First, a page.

5. apply an oil-based moisturizer and allow to soak in

Do not rub or scrub the skin during the foot bath, and avoid using soap or harsh cleansers.

Soaking the feet in water may help soften the skin, making it easier to exfoliate dead cells using a scrub, pumice stone, or foot file.


  • 1 cup of apple cider vinegar (ACV)
  • 1/2 cup of sea salt, Epsom salt, or sugar
  • carrier oil, such as jojoba


  1. add the ACV to the water and stir
  2. mix equal parts salt and oil together in a bowl and set aside
  3. soak the feet for 5–10 minutes
  4. use the salt mixture to scrub the feet, or use a pumice stone or foot file
  5. rinse the feet off with fresh water and towel dry

Some people use foot soaks as an opportunity to relax, and certain essential oils may boost this effect. According to a 2015 review, geranium, roman chamomile, and lavender have links with relaxation.


  • 1/2 cup of Epsom salt
  • 3–6 drops of essential oil, such as lavender, chamomile, or geranium
  • 1 tbsp of carrier oil, such as jojoba oil


  1. add the Epsom salt to the foot bath and stir to dissolve
  2. mix the carrier oil and essential oils into a bowl
  3. add the essential oil mixture to the foot bath
  4. soak the feet

Several ingredients for DIY skin treatments are also antifungal. For example, a 2012 laboratory study suggests that baking soda may be effective against many species of fungus.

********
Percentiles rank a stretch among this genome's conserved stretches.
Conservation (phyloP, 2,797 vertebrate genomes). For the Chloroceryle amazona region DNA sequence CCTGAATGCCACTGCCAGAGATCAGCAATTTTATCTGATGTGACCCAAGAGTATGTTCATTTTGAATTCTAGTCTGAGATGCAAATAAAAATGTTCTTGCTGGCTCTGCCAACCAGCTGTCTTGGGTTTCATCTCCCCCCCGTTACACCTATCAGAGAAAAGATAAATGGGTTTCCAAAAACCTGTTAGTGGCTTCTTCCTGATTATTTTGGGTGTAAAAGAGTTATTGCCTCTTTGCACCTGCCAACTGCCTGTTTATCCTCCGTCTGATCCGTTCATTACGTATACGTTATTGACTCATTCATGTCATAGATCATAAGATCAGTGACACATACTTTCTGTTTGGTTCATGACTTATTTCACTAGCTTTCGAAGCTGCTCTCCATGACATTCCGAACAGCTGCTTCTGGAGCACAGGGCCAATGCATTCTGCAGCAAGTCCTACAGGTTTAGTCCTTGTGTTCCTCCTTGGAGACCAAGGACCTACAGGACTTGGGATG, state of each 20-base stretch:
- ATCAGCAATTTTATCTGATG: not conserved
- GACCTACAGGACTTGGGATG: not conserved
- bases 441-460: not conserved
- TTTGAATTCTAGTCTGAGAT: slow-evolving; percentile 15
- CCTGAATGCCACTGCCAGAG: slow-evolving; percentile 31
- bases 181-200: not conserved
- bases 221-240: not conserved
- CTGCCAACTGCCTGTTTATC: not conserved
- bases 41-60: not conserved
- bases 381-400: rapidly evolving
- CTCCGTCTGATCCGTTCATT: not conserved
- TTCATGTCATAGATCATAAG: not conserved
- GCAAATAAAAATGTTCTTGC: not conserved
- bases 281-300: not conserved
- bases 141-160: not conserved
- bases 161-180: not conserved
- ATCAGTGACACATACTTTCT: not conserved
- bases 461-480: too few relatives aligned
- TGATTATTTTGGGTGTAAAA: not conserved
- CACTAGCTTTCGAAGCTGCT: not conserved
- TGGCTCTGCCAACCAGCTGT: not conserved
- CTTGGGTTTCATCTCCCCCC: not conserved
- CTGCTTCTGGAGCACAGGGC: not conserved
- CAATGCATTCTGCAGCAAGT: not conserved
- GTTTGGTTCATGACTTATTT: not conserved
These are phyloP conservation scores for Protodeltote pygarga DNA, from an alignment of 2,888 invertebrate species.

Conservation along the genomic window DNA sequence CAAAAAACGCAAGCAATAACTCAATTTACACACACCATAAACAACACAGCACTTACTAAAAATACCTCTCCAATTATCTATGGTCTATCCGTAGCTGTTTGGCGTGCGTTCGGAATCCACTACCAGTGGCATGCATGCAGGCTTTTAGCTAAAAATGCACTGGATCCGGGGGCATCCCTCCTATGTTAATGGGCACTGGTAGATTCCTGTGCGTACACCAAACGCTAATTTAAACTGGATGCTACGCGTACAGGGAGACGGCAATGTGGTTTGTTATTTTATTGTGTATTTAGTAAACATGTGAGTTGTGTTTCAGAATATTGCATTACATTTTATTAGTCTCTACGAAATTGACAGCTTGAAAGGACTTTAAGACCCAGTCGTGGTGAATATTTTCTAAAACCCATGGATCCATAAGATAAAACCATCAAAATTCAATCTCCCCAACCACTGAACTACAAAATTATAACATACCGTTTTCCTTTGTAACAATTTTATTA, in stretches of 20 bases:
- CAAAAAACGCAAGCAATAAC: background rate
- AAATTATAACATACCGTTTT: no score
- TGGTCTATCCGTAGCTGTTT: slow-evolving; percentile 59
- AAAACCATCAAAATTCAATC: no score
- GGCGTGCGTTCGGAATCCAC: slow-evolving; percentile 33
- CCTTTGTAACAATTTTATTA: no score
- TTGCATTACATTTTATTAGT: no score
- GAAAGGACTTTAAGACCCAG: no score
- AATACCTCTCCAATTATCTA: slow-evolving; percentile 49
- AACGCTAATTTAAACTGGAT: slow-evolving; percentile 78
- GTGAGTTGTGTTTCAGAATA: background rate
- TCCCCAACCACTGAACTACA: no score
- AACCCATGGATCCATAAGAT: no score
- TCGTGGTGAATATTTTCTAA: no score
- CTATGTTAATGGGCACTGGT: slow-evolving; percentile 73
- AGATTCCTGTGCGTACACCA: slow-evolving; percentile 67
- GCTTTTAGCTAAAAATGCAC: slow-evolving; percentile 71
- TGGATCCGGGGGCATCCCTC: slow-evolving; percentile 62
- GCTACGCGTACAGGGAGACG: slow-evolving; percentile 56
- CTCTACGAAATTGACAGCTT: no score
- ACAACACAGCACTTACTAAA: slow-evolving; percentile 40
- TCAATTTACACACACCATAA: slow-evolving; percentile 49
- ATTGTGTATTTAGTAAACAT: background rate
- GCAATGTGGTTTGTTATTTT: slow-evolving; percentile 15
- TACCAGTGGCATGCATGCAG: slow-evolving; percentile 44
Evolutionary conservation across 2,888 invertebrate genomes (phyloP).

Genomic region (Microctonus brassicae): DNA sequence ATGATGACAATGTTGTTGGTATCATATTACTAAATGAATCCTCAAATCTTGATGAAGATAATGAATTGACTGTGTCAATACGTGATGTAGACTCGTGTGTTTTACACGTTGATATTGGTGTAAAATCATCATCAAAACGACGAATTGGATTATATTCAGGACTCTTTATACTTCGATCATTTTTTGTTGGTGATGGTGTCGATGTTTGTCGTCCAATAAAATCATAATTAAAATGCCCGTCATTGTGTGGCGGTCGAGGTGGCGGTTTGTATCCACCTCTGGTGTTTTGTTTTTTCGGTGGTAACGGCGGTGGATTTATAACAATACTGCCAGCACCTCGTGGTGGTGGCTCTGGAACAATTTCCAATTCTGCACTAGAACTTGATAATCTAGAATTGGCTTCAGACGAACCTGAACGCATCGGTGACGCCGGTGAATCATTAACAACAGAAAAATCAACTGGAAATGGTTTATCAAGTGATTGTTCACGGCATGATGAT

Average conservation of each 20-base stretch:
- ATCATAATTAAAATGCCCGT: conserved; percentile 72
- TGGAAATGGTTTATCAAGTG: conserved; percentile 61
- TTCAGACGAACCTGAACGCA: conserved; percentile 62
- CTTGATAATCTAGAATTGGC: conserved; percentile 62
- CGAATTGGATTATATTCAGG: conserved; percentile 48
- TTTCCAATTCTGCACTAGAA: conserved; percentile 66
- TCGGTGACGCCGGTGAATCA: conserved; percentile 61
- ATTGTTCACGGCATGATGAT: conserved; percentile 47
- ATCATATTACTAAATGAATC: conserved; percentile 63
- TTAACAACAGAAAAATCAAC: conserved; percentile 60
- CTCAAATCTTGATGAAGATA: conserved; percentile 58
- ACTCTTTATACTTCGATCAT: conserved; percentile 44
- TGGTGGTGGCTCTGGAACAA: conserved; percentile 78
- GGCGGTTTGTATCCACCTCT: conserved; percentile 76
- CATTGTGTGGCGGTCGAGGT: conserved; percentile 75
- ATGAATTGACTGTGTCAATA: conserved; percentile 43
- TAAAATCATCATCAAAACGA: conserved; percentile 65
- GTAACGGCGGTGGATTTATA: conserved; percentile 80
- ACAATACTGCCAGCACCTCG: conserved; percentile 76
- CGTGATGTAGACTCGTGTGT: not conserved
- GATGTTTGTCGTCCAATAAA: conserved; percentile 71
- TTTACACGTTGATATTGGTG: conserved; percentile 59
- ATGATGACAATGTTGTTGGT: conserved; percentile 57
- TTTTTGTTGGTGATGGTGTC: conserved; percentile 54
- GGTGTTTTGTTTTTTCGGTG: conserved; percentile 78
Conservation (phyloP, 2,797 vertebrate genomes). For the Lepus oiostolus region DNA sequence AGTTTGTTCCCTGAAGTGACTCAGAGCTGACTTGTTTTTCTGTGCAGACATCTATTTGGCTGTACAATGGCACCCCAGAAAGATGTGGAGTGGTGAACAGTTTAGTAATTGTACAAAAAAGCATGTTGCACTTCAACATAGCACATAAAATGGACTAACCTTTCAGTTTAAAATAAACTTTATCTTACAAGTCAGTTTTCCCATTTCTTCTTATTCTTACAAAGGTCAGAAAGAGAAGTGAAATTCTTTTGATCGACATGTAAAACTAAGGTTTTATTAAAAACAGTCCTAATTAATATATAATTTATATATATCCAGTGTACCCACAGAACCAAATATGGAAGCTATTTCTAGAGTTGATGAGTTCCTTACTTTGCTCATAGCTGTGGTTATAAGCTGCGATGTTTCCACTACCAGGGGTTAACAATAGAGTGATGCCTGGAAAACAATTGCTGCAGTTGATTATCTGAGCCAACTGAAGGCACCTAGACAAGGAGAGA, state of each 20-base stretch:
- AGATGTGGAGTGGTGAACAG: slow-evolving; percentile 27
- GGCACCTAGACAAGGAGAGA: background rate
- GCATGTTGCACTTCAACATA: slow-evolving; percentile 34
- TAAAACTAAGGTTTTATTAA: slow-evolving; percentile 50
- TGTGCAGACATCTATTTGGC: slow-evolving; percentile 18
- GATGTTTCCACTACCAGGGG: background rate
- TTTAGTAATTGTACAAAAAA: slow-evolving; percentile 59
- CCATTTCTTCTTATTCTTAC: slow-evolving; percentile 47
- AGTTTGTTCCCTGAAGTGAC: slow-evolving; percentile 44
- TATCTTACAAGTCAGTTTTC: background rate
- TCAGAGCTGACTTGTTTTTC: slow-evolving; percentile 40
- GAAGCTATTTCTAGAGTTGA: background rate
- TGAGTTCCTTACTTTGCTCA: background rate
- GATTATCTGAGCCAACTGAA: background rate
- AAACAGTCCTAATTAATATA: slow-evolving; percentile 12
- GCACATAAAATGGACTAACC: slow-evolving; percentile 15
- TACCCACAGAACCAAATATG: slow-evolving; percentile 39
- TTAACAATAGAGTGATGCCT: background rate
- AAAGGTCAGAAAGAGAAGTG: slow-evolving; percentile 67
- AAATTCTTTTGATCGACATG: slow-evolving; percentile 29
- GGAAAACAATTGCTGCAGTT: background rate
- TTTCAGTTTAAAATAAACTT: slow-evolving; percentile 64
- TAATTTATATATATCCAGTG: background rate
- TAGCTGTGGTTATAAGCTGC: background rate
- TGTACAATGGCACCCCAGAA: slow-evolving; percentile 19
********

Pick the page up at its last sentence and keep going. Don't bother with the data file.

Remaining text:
Additionally, a 2013 laboratory study found that tea tree oil reduced the growth of Trichophyton rubrum, a fungus that can cause nail infections.

However, as these are laboratory studies, they do not prove these ingredients can treat or cure fungal infections in people. However, a person may find that they discourage fungus growth.


  • 4 drops of tea tree oil
  • 2 drops of lemon essential oil
  • 1 tbsp carrier oil, such as jojoba
  • 1/4 cup of baking soda


  1. mix the carrier oil with the essential oil in a bowl
  2. add all ingredients to the foot bath
  3. soak the feet for 15 minutes
  4. dry with a clean towel, and ensure the feet are completely dry before putting on socks or shoes

This foot soak does not replace medical treatments for fungal infections. If a person has fungal nail or skin infection symptoms on the feet, they should speak with a doctor.

People should take a few precautions to ensure their foot soak is safe and does not exacerbate any symptoms. It is a good idea to check:

  • Skin sensitivity: Some people may react to certain ingredients in foot soaks, such as essential oils. Always perform a patch test first to check ingredients are suitable before submerging the feet.
  • Water temperature: Test the temperature of the water before submerging the feet in the basin. A person can do this with a thermometer.
  • Open wounds: If someone has cuts, scrapes, or broken skin on their feet, they should talk with a doctor before using foot soaks.
  • Essential oil safety: Do not add pure essential oils to water without diluting them in a carrier oil first. Undiluted essential oils are potent and may burn the skin.

When exfoliating feet, do not attempt to remove dead or dry skin using a razor. While medical professionals may perform similar procedures, it is not safe to do this at home.

If a person experiences adverse reactions during a foot soak, they should remove their feet from the basin and rinse them in a shower or bath to wash away any residual ingredients. If symptoms persist or become severe, seek help from a doctor.

A DIY foot soak can help someone relax and soothe tired or aching muscles. They can be an easy way to care for the feet at home, and may also help with conditions such as dry skin.

DIY foot soaks should not substitute medical treatments. If a person has persistent itchiness, cracked skin, or signs of infection on their feet, they should speak with a doctor.